Q&A: Is this “a Comprehensive Pauline Account of Leadership Gifts/Roles?

Original question(s): “Do you think Paul has clearly delimited distinctive roles in mind here? Relatedly, do you think this is a comprehensive Pauline account of leadership gifts/roles? These are general questions about what you think Paul is doing in this text, the answers to which will, I assume, relate to the way you are using the text to answer your DMM-specific question. Watson’s reduction to two categories at the end of the post seems to indicate that you take Paul’s categories to be sort of broad strokes that get at tendencies. Is that fair?”

My Response: Questions and answers always have a context. Greg and I both know that from our life experiences and our efforts to study the Bible. In 1 Corinthians Paul responds to numerous questions which he was asked via a letter that had been sent to him from the congregation in Corinth. Many commentators on those sections have wished to have the actual letter and additional background information so we could explore Paul’s responses in that greater and more detailed context. It is possible some of our teachings from those sections would be transformed by a clearer picture of the specific context which Paul and the Corinthian believers knew all too well.

I personally read Ephesians as a circular letter written for all the churches in the Roman province of Asia (along the coast of modern-day Turkey). While he spent the longest time in Ephesus of any of the places where he made disciples of Jesus and nurtured emerging communities of faith, Paul never refers to anyone there by name. This is so different than what he does in his other letters. I think Paul is addressing a broader context than is true of his letters written to Thessalonica, Philippi or Corinth. Ephesians speaks of “church” in a more universal sense, rather than a more particular sense, in my studied opinion.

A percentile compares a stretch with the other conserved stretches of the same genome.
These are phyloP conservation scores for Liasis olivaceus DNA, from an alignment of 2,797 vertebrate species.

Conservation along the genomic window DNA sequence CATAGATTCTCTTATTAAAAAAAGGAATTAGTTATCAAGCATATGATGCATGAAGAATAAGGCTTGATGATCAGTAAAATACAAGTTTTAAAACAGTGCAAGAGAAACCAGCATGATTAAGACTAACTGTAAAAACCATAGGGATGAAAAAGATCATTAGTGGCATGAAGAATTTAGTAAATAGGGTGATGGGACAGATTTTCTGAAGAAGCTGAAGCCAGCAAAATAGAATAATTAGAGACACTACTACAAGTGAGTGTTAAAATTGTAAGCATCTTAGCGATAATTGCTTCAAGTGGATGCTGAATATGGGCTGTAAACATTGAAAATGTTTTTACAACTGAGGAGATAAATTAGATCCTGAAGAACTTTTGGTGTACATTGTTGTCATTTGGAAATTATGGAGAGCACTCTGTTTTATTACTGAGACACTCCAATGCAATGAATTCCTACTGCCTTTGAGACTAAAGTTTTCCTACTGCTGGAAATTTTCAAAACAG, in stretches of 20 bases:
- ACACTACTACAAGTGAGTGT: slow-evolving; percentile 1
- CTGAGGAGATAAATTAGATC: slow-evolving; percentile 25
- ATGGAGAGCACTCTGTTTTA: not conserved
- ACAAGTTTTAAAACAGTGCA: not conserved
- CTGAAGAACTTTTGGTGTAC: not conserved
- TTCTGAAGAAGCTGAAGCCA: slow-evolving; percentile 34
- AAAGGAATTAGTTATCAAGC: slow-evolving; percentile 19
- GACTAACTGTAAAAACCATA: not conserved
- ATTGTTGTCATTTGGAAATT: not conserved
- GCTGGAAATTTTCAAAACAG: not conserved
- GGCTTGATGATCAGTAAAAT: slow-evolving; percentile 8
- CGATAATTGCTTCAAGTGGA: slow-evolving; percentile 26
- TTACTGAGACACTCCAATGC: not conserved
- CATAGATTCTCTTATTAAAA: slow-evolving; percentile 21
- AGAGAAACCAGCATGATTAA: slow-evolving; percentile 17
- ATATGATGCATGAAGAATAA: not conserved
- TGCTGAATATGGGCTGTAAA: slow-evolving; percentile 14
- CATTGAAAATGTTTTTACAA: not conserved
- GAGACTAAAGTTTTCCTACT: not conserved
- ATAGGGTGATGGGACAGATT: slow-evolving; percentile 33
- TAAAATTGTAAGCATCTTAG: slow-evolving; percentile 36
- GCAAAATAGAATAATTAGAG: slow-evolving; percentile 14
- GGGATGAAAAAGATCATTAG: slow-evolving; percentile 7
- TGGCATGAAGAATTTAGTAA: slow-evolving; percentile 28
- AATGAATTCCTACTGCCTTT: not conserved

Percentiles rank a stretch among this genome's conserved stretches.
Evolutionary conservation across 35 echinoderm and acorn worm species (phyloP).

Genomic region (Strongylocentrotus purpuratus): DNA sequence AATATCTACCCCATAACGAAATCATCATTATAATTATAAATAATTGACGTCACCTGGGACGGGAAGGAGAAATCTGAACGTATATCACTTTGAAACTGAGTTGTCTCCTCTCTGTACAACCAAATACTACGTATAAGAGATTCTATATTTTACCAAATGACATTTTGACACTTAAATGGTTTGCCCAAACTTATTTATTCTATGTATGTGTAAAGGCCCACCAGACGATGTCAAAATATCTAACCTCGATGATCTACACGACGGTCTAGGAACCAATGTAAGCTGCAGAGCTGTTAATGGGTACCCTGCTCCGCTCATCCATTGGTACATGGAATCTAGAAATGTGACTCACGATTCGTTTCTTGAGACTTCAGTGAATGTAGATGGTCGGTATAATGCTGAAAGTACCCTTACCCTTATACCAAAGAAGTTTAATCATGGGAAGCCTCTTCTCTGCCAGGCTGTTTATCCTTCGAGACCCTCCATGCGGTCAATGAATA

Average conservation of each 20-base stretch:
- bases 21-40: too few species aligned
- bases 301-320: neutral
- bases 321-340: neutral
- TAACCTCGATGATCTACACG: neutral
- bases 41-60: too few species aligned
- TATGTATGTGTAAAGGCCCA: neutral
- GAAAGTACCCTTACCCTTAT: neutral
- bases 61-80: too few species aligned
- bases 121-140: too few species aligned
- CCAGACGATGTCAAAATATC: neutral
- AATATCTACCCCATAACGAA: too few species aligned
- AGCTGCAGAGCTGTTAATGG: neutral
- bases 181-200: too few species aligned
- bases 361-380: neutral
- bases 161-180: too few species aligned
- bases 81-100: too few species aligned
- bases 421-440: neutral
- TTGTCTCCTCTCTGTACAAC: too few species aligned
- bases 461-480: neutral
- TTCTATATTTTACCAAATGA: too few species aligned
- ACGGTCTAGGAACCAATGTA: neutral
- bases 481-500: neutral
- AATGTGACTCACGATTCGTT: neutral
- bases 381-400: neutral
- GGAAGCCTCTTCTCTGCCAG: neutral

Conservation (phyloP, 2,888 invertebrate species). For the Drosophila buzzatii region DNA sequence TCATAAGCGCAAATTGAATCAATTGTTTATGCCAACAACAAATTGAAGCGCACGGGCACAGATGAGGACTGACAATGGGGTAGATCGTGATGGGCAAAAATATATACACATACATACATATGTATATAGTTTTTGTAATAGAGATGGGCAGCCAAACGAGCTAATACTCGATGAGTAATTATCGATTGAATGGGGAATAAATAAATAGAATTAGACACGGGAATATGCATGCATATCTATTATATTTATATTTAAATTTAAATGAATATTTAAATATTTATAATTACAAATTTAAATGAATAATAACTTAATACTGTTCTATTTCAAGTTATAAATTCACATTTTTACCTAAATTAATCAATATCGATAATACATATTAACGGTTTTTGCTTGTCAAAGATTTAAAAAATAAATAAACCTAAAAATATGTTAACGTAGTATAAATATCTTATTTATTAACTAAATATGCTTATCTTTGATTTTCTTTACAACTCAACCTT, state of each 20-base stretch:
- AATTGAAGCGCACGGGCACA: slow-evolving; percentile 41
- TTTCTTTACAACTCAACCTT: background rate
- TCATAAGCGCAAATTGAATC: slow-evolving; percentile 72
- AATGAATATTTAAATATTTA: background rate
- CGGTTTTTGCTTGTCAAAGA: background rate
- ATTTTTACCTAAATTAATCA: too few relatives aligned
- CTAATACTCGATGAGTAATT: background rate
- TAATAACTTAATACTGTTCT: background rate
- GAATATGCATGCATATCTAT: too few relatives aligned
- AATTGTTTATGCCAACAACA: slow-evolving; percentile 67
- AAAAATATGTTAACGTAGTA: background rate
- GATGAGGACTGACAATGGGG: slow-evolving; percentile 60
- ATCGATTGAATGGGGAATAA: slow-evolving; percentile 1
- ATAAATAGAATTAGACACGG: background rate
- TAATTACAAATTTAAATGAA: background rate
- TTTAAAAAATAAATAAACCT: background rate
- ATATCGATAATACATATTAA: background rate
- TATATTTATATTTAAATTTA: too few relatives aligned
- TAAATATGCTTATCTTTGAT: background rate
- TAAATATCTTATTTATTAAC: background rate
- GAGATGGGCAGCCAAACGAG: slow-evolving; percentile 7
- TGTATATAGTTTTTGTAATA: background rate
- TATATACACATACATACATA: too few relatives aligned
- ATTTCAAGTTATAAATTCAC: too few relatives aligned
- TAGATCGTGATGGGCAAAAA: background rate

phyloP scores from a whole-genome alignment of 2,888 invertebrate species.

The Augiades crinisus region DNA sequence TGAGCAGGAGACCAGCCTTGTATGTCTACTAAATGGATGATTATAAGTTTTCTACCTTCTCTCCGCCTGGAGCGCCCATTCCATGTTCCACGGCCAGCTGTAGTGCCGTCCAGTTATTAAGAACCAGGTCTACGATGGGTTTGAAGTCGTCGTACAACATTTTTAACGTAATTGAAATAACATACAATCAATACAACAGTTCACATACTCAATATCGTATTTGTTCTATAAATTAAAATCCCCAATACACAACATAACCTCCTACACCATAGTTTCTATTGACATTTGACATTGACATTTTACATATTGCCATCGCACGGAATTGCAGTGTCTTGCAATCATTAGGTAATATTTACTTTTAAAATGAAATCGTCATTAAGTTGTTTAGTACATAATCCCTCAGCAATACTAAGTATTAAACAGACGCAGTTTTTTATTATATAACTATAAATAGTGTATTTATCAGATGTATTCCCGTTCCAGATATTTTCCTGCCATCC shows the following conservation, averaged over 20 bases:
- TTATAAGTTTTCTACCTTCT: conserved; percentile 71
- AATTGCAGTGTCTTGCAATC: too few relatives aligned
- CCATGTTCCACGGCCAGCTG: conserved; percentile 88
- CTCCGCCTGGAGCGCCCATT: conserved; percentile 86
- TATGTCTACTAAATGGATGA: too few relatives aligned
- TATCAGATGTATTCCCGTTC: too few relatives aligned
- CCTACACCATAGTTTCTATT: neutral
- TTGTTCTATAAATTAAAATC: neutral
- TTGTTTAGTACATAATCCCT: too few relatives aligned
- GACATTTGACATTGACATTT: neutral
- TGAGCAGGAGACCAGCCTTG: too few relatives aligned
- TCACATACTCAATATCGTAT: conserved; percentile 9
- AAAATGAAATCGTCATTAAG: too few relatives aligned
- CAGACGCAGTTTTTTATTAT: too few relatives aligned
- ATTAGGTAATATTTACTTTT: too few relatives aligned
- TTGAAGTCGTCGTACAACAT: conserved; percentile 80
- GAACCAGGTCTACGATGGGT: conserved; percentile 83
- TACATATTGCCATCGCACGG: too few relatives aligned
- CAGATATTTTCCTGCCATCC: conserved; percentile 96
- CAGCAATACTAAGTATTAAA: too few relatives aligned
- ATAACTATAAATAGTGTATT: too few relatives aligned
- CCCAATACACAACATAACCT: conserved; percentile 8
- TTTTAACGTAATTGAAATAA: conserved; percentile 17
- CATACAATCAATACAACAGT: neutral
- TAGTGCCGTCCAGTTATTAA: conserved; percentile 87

When I think of Pauline writing about leadership and gifting, as a whole, I see more diversity than uniformity. Ephesians 4 is one of three diverse passages from his pen that list “spiritual gifts” (1 Corinthians 12 and Romans 12 are the other two). Laying these three lists alongside one another and it is striking how many different roles/functions are listed. While there is some overlap of these three, there is great diversity.

My personal reading of Ephesians as a circular letter prompts me to see those four or five roles (A.P.E.S-T) as leadership categories which take their unique distinctions from one another out of other more specific usages. Because of this nuanced reading, I often reference “apostolic, prophetic, evangelistic, pastoral.” While there are people who function fully, with incredible divine empowerment, in these roles, Paul seems to me to be addressing the need for everyone in the universal body of Christ to have exposure and training from all in order for us to be equipped for ministry. Not everyone in the church will become an apostle, but there is some apostolic thinking that will and can enrich their efforts to live out the life of Jesus. Not all will be prophets, but Paul certainly admonishes the people in the Corinthian church to “earnestly desire spiritual gifts” especially the gift of prophecy. While many of us may not feel as out-going (never met a stranger) as someone we think of when we read the word “evangelist,” all of us are to become evangelistic.

In this swirl of Spirit-empowered context, I addressed a specific question, from a specific context where the prophet, pastor and teacher roles are much more emphasized. The questioner is asking “What about those roles? DMM seems to be emphasizing the roles of evangelists and apostles, in working among the lost. What about the roles we talk about being used primarily among those who are already saved? Where are they in the DMM world of thought and emphasis?”

I wrote a response to a more specific question than many of the readers of my blog realized. I posted a link to that article in a social media in hopes that others would click through and consider what I have written. One friend responded at the place of that link, rather than here in the blog. Context matters, greatly. Many people don’t want to dig deep enough to discern the nuances that context can create. They want snippets here and there. Just give us quick easy answers, don’t make us think or dig too deep.

I will explore this further in some additional posts. I do not want to overestimate your interest, even if you have subscribed to this blog.

Follow-up Questions

Today I will be posting some questions which my last blog post prompted. They come from my friend, Greg. We go to church together and have talked about DMM on multiple occasions. Greg has some concerns about aspects of DMM and I appreciate him and his heart for truth and making disciples. He posted the following questions on my Facebook wall, where I had shared a link to my previous blog article, https://dmmcoach.com/2021/09/09/what-about-the-other-gifts/. If you have not read that article, yet, Greg’s questions will be more meaningful if you read it first.